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Taking Stock of Your Pride

Of course, there is an element of empowerment, or rather a positive assertion that “I exist,” with our annual Gay Pride commemoration. Celebrating our collective LGBTQ history with a weekend of partying and marching is all well and good, but I’m reminded of an observation made recently during an online chat. “Someone” (ahem) commented that they must be proud of the size of their … um … “eggplant,” to which “someone” responded that they have their parents to thank for that. The implication being that they were just born this way, blessed with good genetics, and that it was not necessarily anything to be proud of since they had no hand in making it (okay, maybe in fact there was a hand involved, but I digress).


The larger point is that pride (and Pride) should be assigned when one has created something. It isn’t enough to just glide through one’s existence and be proud of a life of mediocrity with no purpose or direction. Nobody likes a scold, and I’m not going to go down that route because #glasshouses and all. However, let’s take a moment and reflect on things to take pride in.


Bettering yourself, whether by becoming sober or seeing a therapist to figure things out, is something to be proud of. The adage that happiness comes from within also implies that pride should emanate from our own self-worth.


Taking time to develop personally is important. Too often our lives consist of a rush to and from work, long days working for someone else (i.e. our corporate overlords), and what little time we have left after paying the bills, grabbing something to eat, and collapsing in front of our favorite series on Netflix (have you seen “Dahmer” yet, by the way?) is quickly dissipated in the effervescence of the immediate. I’m guilty of this, too. But I’m getting better at carving out a half hour each morning to jot down some personal goals I want to accomplish today and this week, and then rewarding myself with a “treat” once I accomplish them. Celebrate, and yes, take pride in doing something, in crossing things off your list.


Here are some ideas: doing yoga (or Pilates or going to the gym) today (or this week); buying the ingredients for a healthy, homemade meal and making it to share with a friend; reading a book either from the public library or bought at a local independent bookstore; going a day (or longer) without engaging in any social media and using that time to do something in real life.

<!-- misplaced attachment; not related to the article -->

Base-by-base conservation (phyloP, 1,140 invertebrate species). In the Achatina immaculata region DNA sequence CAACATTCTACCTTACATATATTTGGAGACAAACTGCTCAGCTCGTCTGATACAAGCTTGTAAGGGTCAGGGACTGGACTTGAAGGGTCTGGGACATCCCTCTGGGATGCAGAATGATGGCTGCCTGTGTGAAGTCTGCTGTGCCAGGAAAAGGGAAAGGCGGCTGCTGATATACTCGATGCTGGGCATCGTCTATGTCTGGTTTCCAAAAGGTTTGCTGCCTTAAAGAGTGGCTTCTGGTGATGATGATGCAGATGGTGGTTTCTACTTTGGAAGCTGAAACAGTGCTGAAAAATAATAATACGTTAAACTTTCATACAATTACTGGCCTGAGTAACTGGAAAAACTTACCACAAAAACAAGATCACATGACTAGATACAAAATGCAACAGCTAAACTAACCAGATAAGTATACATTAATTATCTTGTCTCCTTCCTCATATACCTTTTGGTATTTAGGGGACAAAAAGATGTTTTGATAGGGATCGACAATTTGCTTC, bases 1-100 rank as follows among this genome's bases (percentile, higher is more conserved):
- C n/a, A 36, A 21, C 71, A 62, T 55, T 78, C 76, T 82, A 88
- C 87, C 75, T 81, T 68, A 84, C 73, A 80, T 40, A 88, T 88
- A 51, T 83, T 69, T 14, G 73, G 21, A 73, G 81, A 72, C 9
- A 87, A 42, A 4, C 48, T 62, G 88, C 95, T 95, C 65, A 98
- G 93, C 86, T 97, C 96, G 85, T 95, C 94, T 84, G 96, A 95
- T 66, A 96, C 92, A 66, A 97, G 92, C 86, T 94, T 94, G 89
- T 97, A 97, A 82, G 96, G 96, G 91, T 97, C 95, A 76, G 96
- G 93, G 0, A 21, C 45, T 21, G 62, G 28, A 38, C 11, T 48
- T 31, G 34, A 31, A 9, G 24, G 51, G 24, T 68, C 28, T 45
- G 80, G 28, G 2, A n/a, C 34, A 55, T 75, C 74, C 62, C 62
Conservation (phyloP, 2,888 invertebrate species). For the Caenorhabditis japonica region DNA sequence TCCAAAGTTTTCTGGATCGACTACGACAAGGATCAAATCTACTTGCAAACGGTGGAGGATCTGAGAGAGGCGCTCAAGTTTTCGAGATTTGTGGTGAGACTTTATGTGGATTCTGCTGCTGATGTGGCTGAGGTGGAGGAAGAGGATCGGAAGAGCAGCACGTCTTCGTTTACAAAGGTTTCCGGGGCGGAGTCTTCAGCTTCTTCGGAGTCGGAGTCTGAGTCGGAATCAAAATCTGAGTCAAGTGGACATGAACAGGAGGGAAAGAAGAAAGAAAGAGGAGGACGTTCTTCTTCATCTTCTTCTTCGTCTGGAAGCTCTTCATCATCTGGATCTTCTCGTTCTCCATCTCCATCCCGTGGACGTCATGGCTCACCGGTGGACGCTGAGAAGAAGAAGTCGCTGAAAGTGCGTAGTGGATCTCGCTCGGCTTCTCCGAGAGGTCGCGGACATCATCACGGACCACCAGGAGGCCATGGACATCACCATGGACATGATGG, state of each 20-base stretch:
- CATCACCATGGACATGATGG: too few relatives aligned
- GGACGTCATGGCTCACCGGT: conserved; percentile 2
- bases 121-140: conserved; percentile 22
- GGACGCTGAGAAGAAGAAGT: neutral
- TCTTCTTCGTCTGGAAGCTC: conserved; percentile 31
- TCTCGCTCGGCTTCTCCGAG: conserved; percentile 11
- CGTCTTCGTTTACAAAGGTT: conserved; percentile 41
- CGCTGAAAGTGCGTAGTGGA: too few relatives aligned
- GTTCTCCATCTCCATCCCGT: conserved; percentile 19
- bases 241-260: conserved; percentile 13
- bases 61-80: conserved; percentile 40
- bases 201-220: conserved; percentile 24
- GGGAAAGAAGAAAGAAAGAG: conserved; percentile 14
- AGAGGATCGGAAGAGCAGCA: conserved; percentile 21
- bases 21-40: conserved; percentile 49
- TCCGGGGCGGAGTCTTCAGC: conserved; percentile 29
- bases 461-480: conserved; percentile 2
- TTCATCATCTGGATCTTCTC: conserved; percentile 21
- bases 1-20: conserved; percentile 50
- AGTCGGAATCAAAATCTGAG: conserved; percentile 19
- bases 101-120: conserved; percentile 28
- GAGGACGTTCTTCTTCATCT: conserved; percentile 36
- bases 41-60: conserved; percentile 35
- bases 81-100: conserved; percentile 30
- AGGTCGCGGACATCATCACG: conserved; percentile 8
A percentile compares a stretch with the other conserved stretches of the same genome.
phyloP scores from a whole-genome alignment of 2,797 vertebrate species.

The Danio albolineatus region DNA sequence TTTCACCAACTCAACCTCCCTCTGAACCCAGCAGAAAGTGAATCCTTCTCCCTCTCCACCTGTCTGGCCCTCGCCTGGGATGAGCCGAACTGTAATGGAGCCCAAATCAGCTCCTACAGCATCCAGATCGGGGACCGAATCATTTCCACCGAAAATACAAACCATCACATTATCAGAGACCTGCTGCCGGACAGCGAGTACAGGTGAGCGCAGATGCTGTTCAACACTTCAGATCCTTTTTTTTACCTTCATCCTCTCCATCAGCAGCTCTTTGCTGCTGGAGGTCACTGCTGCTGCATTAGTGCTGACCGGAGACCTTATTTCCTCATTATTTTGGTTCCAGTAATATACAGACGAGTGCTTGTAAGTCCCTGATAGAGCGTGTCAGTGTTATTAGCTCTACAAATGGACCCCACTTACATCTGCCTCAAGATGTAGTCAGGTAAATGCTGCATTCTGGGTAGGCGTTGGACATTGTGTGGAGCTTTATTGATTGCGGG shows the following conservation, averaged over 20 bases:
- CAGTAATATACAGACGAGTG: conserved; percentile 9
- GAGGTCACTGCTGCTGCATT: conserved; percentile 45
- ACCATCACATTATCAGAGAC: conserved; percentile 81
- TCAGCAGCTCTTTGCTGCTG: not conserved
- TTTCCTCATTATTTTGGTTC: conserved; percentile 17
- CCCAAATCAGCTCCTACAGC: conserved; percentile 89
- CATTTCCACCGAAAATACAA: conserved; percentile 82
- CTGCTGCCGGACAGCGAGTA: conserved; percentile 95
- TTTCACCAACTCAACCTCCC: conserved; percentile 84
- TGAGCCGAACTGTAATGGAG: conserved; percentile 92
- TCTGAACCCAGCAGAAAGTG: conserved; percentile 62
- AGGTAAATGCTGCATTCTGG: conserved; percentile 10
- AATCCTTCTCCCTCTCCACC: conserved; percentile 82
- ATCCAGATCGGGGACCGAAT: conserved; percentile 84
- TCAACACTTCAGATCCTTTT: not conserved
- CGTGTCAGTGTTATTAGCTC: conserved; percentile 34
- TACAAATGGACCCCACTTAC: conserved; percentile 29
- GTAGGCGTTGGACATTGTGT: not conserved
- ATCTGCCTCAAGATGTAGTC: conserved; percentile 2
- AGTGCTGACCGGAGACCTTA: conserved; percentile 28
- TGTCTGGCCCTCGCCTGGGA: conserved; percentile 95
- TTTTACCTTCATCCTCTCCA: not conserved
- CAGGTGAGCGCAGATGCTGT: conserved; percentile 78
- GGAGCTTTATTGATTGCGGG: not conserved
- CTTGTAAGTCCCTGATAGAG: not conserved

During Pride, perhaps nothing is more important than making sure that you are not only registered to vote (no small feat in Georgia) but actually figuring out when you are going to vote.


Billy Eichner recently said that going to see his new movie “Bros” is a political act. That is setting the bar awfully low, but I get his point. Going out and supporting LGBTQ culture, spending your money within the community, is wonderful. Given that the money reaped from viewers of his film is going to a Hollywood studio, I’m not sure it is really trickling down to fund other gay projects, but by showing that an overtly gay film can do well in the box office is progress, of sorts. It qualifies as one step above mashing “like” or “heart” on a post.


There is still plenty of activism needed to push equality and freedom further in both Georgia and the United States. Trans rights and dignity are a daily struggle, abortion rights are under siege, and neighboring Florida is trying to push us all back into the closet with its “Don’t Say Gay” agenda.


Maybe going to see “Bros” or having a raucous weekend with friends in Piedmont Park during Pride can be counted as political, but the world needs more from us. I’m skeptical that we’re going to be pushing the needle toward a brighter future by only thinking small and focusing on one weekend a year. Self-pride and community Pride should be a verb, not a noun, requiring action on a constant basis.